Quarantine in Illinois USA

 In Down Syndrome Community Voices, The DS Advocate

Picture is of Charles with the one assignment that he was willing to do, thankfully, wearing a shirt.

I have been keeping a journal of sorts outlining what we have been doing during this strange time.  One of the strangest parts is that though I have much more time on my hands now, the writing is coming very slowly.  I’ll write a few stream-of-consciousness type sentences, then nothing for days and days.  Like most every other thing, writing is more difficult these days.  The only thing I seem really good at at the moment is sleeping.  I am a champion sleeper at the best of times, but quarantine has me sleeping ten hours a day, and still waking up tired.
Quarantine looks different for everyone. For us, it means that Danny still goes to work, but fewer hours than he had before.  Since he is a union Sheet Metal Worker, and they are deemed essential, he is one of the lucky(?) ones.  I’ll leave out the part where he was supposed to have shoulder surgery right before everything went to hell.  There was never going to be a good time to have shoulder surgery, but it turns out that right now is the absolute worst time, so it has gotten pushed back until God knows when.  So, my dear husband is working in pain.
My job is also deemed essential.  I do accounts payable for a private notforprofit that provides services to people with a learning disability.  I have been able to work from my kitchen most days, which is not as great as it sounds, though I am trying not to complain.  I feel grateful that I am still able to work, but endlessly annoyed by answering emails from my kitchen table.  HOW DARE my coworkers annoy me in my kitchen?!?  Why is it that the people that aggravate me on a daily workday basis aggravate me ten times more now?  I have always preferred to keep my work AT work and my home at home.   It sucks when you can’t escape your boss, and the office know it all, even in the comfort of your own home.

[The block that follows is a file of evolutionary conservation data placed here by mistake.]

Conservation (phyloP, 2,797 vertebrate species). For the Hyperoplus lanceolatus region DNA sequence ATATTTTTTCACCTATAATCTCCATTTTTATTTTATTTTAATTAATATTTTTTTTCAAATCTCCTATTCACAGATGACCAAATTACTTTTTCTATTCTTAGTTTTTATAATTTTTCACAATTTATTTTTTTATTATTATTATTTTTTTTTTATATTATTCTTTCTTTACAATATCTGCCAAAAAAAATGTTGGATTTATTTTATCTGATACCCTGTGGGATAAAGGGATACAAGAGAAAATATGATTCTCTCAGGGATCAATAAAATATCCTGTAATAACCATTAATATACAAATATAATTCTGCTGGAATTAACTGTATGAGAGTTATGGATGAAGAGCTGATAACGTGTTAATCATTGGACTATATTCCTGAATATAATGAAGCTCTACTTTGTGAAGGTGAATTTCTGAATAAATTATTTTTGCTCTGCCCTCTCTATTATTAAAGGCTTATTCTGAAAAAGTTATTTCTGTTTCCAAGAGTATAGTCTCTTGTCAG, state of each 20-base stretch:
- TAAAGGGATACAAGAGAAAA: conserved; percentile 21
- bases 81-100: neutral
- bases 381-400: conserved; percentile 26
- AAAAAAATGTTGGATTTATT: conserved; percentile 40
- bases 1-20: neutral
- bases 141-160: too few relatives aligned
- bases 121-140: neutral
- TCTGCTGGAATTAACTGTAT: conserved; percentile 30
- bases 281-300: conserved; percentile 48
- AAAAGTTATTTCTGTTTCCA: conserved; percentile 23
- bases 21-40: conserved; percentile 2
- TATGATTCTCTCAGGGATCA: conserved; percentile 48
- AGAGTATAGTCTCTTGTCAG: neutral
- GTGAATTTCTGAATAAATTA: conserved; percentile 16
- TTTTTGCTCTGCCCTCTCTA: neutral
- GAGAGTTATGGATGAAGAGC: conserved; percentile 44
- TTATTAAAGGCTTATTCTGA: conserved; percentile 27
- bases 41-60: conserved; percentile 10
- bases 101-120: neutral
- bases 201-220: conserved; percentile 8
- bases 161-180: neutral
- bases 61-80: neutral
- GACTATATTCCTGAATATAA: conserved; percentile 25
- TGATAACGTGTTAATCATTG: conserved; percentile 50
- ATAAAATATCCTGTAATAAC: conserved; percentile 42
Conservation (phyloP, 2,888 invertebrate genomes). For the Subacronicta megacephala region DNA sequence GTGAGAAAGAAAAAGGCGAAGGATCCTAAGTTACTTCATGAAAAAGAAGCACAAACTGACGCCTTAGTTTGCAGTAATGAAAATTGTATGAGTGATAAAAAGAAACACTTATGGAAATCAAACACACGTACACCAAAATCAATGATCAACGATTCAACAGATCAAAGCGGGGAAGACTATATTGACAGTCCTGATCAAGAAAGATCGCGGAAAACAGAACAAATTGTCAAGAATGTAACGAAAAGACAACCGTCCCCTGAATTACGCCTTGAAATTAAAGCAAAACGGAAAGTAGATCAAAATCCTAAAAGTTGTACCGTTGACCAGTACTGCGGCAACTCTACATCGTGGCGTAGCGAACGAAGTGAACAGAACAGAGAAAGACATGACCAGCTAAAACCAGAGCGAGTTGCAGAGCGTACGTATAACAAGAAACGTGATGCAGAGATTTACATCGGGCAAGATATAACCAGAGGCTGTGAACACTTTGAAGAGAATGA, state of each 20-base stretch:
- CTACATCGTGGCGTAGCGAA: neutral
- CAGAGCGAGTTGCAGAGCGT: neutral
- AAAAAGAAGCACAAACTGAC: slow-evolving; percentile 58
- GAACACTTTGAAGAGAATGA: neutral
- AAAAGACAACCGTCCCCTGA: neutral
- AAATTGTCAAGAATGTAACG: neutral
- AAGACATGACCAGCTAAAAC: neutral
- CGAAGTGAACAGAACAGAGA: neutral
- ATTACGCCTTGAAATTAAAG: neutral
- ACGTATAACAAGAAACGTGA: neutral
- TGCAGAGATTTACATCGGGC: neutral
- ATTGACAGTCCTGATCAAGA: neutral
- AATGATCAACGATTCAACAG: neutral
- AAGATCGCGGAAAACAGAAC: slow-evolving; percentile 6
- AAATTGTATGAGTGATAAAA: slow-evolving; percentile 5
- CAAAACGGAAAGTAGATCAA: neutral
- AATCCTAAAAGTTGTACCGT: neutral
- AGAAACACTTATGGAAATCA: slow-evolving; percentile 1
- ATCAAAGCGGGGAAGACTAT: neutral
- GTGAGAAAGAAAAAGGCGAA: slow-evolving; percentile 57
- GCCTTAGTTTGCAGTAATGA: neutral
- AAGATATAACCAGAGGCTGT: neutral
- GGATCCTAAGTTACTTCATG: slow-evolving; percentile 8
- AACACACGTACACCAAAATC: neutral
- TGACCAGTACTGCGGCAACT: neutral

Then, there are the kids.  There is always so much worry on the typical parenting plate.  More so on the “special needs” parenting plate.  These days, however, most of my normal worries seem laughable in the face of actual life and death ones.
Our oldest (23) has Autism and anxiety.  He has trouble holding down a job for these reasons.  He landed a job at a local grocery store just after Christmas of last year, and guess what?  Grocery store clerks are essential.  This has been a good and bad thing for him.  Keeping a routine has been a huge blessing.  But, for a young adult with Autism and anxiety, dealing with customers under normal circumstances can be trying.  Add in the idea that you might be picking up a potentially deadly illness while interacting with them can be positively nervewracking.  Such has been the case with my son; but he has coped much better than I could have ever imagined.  It’s funny how his hand washing OCD has come in so handy!  Who would have thought?
Our middle guy, Charles, has Down syndrome, and at 21, is in his secondtolast year before they kick him out of school.  The stress of that is again, a story for another day.  Forgive me if I hyperventilate over that for a moment before continuing.  Okay